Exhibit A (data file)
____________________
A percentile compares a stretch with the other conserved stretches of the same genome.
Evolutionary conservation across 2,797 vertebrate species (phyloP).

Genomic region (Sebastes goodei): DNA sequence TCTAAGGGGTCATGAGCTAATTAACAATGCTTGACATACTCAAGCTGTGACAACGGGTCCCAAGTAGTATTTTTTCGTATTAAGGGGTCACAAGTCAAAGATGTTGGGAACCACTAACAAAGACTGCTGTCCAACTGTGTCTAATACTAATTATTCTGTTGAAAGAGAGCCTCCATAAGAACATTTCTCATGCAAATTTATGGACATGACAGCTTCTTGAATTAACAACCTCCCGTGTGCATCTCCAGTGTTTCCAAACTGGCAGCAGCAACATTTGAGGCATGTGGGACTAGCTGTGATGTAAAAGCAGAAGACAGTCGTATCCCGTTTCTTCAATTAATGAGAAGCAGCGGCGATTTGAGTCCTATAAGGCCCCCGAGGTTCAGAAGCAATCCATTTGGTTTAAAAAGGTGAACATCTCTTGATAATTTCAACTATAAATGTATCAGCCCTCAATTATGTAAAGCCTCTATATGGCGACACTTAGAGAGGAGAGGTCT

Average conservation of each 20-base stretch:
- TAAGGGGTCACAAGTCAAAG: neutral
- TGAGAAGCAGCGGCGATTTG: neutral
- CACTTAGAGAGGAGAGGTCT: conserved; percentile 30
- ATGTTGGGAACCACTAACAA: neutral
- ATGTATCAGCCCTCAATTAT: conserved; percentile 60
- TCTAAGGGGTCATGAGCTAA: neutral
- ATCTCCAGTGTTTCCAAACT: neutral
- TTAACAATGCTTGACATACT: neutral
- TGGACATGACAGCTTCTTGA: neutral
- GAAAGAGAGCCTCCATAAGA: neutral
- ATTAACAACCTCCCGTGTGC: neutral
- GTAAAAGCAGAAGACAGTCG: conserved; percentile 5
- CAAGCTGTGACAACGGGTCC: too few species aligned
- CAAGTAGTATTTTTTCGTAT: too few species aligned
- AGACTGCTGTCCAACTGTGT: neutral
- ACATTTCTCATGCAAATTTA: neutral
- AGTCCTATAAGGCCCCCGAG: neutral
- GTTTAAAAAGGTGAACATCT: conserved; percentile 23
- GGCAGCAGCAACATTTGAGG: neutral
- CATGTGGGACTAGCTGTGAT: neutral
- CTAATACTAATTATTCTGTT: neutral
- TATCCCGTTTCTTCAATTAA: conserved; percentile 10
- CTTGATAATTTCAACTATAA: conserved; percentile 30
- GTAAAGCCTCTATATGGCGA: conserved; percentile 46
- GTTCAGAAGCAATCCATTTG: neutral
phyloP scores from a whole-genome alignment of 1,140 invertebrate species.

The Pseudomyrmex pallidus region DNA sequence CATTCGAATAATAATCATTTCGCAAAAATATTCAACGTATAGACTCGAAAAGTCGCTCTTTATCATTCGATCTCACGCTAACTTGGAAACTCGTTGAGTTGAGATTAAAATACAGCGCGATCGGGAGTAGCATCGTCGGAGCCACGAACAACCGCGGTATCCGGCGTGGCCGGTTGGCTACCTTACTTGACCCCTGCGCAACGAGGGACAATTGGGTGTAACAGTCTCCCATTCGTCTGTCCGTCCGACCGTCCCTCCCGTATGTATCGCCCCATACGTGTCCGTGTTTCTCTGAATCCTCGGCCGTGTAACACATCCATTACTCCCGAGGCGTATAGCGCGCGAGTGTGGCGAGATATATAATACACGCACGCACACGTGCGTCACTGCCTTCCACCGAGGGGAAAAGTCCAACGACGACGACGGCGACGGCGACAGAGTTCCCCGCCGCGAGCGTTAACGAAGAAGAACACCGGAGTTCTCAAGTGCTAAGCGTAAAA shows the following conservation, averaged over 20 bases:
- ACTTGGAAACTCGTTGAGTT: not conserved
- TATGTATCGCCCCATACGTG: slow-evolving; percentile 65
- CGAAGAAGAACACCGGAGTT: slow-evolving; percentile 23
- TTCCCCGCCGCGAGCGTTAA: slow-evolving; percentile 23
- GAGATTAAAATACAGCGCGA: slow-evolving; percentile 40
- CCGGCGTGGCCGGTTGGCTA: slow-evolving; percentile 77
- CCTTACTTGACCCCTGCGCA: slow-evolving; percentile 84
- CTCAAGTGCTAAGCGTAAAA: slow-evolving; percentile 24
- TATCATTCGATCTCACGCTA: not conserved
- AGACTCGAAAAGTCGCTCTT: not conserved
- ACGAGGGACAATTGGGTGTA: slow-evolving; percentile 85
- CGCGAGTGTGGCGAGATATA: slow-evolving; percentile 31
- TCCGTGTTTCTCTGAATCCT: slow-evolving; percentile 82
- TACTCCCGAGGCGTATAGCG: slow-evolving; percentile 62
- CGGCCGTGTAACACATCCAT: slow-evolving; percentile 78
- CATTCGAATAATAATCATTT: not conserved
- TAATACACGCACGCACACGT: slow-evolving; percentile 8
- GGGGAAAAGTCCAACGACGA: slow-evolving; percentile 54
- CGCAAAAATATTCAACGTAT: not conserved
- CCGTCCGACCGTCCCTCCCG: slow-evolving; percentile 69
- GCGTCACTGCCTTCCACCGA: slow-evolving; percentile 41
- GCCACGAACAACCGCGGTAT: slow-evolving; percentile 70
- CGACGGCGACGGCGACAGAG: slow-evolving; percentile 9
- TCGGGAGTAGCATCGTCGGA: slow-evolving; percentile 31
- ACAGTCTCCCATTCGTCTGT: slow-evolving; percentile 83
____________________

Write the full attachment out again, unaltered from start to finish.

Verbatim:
A percentile compares a stretch with the other conserved stretches of the same genome.
Evolutionary conservation across 2,797 vertebrate species (phyloP).

Genomic region (Sebastes goodei): DNA sequence TCTAAGGGGTCATGAGCTAATTAACAATGCTTGACATACTCAAGCTGTGACAACGGGTCCCAAGTAGTATTTTTTCGTATTAAGGGGTCACAAGTCAAAGATGTTGGGAACCACTAACAAAGACTGCTGTCCAACTGTGTCTAATACTAATTATTCTGTTGAAAGAGAGCCTCCATAAGAACATTTCTCATGCAAATTTATGGACATGACAGCTTCTTGAATTAACAACCTCCCGTGTGCATCTCCAGTGTTTCCAAACTGGCAGCAGCAACATTTGAGGCATGTGGGACTAGCTGTGATGTAAAAGCAGAAGACAGTCGTATCCCGTTTCTTCAATTAATGAGAAGCAGCGGCGATTTGAGTCCTATAAGGCCCCCGAGGTTCAGAAGCAATCCATTTGGTTTAAAAAGGTGAACATCTCTTGATAATTTCAACTATAAATGTATCAGCCCTCAATTATGTAAAGCCTCTATATGGCGACACTTAGAGAGGAGAGGTCT

Average conservation of each 20-base stretch:
- TAAGGGGTCACAAGTCAAAG: neutral
- TGAGAAGCAGCGGCGATTTG: neutral
- CACTTAGAGAGGAGAGGTCT: conserved; percentile 30
- ATGTTGGGAACCACTAACAA: neutral
- ATGTATCAGCCCTCAATTAT: conserved; percentile 60
- TCTAAGGGGTCATGAGCTAA: neutral
- ATCTCCAGTGTTTCCAAACT: neutral
- TTAACAATGCTTGACATACT: neutral
- TGGACATGACAGCTTCTTGA: neutral
- GAAAGAGAGCCTCCATAAGA: neutral
- ATTAACAACCTCCCGTGTGC: neutral
- GTAAAAGCAGAAGACAGTCG: conserved; percentile 5
- CAAGCTGTGACAACGGGTCC: too few species aligned
- CAAGTAGTATTTTTTCGTAT: too few species aligned
- AGACTGCTGTCCAACTGTGT: neutral
- ACATTTCTCATGCAAATTTA: neutral
- AGTCCTATAAGGCCCCCGAG: neutral
- GTTTAAAAAGGTGAACATCT: conserved; percentile 23
- GGCAGCAGCAACATTTGAGG: neutral
- CATGTGGGACTAGCTGTGAT: neutral
- CTAATACTAATTATTCTGTT: neutral
- TATCCCGTTTCTTCAATTAA: conserved; percentile 10
- CTTGATAATTTCAACTATAA: conserved; percentile 30
- GTAAAGCCTCTATATGGCGA: conserved; percentile 46
- GTTCAGAAGCAATCCATTTG: neutral
phyloP scores from a whole-genome alignment of 1,140 invertebrate species.

The Pseudomyrmex pallidus region DNA sequence CATTCGAATAATAATCATTTCGCAAAAATATTCAACGTATAGACTCGAAAAGTCGCTCTTTATCATTCGATCTCACGCTAACTTGGAAACTCGTTGAGTTGAGATTAAAATACAGCGCGATCGGGAGTAGCATCGTCGGAGCCACGAACAACCGCGGTATCCGGCGTGGCCGGTTGGCTACCTTACTTGACCCCTGCGCAACGAGGGACAATTGGGTGTAACAGTCTCCCATTCGTCTGTCCGTCCGACCGTCCCTCCCGTATGTATCGCCCCATACGTGTCCGTGTTTCTCTGAATCCTCGGCCGTGTAACACATCCATTACTCCCGAGGCGTATAGCGCGCGAGTGTGGCGAGATATATAATACACGCACGCACACGTGCGTCACTGCCTTCCACCGAGGGGAAAAGTCCAACGACGACGACGGCGACGGCGACAGAGTTCCCCGCCGCGAGCGTTAACGAAGAAGAACACCGGAGTTCTCAAGTGCTAAGCGTAAAA shows the following conservation, averaged over 20 bases:
- ACTTGGAAACTCGTTGAGTT: not conserved
- TATGTATCGCCCCATACGTG: slow-evolving; percentile 65
- CGAAGAAGAACACCGGAGTT: slow-evolving; percentile 23
- TTCCCCGCCGCGAGCGTTAA: slow-evolving; percentile 23
- GAGATTAAAATACAGCGCGA: slow-evolving; percentile 40
- CCGGCGTGGCCGGTTGGCTA: slow-evolving; percentile 77
- CCTTACTTGACCCCTGCGCA: slow-evolving; percentile 84
- CTCAAGTGCTAAGCGTAAAA: slow-evolving; percentile 24
- TATCATTCGATCTCACGCTA: not conserved
- AGACTCGAAAAGTCGCTCTT: not conserved
- ACGAGGGACAATTGGGTGTA: slow-evolving; percentile 85
- CGCGAGTGTGGCGAGATATA: slow-evolving; percentile 31
- TCCGTGTTTCTCTGAATCCT: slow-evolving; percentile 82
- TACTCCCGAGGCGTATAGCG: slow-evolving; percentile 62
- CGGCCGTGTAACACATCCAT: slow-evolving; percentile 78
- CATTCGAATAATAATCATTT: not conserved
- TAATACACGCACGCACACGT: slow-evolving; percentile 8
- GGGGAAAAGTCCAACGACGA: slow-evolving; percentile 54
- CGCAAAAATATTCAACGTAT: not conserved
- CCGTCCGACCGTCCCTCCCG: slow-evolving; percentile 69
- GCGTCACTGCCTTCCACCGA: slow-evolving; percentile 41
- GCCACGAACAACCGCGGTAT: slow-evolving; percentile 70
- CGACGGCGACGGCGACAGAG: slow-evolving; percentile 9
- TCGGGAGTAGCATCGTCGGA: slow-evolving; percentile 31
- ACAGTCTCCCATTCGTCTGT: slow-evolving; percentile 83